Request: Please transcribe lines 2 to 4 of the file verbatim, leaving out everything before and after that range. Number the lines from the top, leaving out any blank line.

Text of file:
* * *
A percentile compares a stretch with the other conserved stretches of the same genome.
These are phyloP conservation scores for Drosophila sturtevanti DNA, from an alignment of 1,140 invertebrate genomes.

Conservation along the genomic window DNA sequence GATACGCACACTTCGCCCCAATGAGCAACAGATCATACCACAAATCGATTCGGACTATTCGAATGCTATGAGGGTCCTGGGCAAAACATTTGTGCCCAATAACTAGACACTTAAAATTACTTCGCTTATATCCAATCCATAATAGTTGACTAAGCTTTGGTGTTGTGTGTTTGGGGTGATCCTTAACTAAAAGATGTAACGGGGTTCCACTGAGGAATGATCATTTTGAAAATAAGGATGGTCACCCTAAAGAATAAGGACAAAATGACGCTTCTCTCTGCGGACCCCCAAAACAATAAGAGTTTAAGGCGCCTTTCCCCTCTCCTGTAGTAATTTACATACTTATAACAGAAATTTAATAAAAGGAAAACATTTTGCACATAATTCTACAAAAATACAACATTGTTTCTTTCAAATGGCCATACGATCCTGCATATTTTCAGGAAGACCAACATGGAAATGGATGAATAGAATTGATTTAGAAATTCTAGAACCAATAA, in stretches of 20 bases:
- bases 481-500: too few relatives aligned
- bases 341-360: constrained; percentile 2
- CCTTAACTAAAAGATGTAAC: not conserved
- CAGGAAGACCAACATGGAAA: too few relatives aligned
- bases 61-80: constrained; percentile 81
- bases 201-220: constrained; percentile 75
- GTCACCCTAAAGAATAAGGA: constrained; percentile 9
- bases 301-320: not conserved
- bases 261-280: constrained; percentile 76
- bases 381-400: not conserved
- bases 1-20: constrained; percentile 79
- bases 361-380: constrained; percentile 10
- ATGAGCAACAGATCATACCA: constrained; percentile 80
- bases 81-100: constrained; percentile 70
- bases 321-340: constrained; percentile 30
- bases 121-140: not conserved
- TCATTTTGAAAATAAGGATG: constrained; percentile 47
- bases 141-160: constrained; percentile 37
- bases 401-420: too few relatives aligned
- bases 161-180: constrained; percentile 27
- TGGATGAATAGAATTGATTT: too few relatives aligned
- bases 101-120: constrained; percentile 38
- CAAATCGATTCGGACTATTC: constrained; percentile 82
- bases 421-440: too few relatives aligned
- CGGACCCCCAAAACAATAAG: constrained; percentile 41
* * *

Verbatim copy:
These are phyloP conservation scores for Drosophila sturtevanti DNA, from an alignment of 1,140 invertebrate genomes.

Conservation along the genomic window DNA sequence GATACGCACACTTCGCCCCAATGAGCAACAGATCATACCACAAATCGATTCGGACTATTCGAATGCTATGAGGGTCCTGGGCAAAACATTTGTGCCCAATAACTAGACACTTAAAATTACTTCGCTTATATCCAATCCATAATAGTTGACTAAGCTTTGGTGTTGTGTGTTTGGGGTGATCCTTAACTAAAAGATGTAACGGGGTTCCACTGAGGAATGATCATTTTGAAAATAAGGATGGTCACCCTAAAGAATAAGGACAAAATGACGCTTCTCTCTGCGGACCCCCAAAACAATAAGAGTTTAAGGCGCCTTTCCCCTCTCCTGTAGTAATTTACATACTTATAACAGAAATTTAATAAAAGGAAAACATTTTGCACATAATTCTACAAAAATACAACATTGTTTCTTTCAAATGGCCATACGATCCTGCATATTTTCAGGAAGACCAACATGGAAATGGATGAATAGAATTGATTTAGAAATTCTAGAACCAATAA, in stretches of 20 bases:
- bases 481-500: too few relatives aligned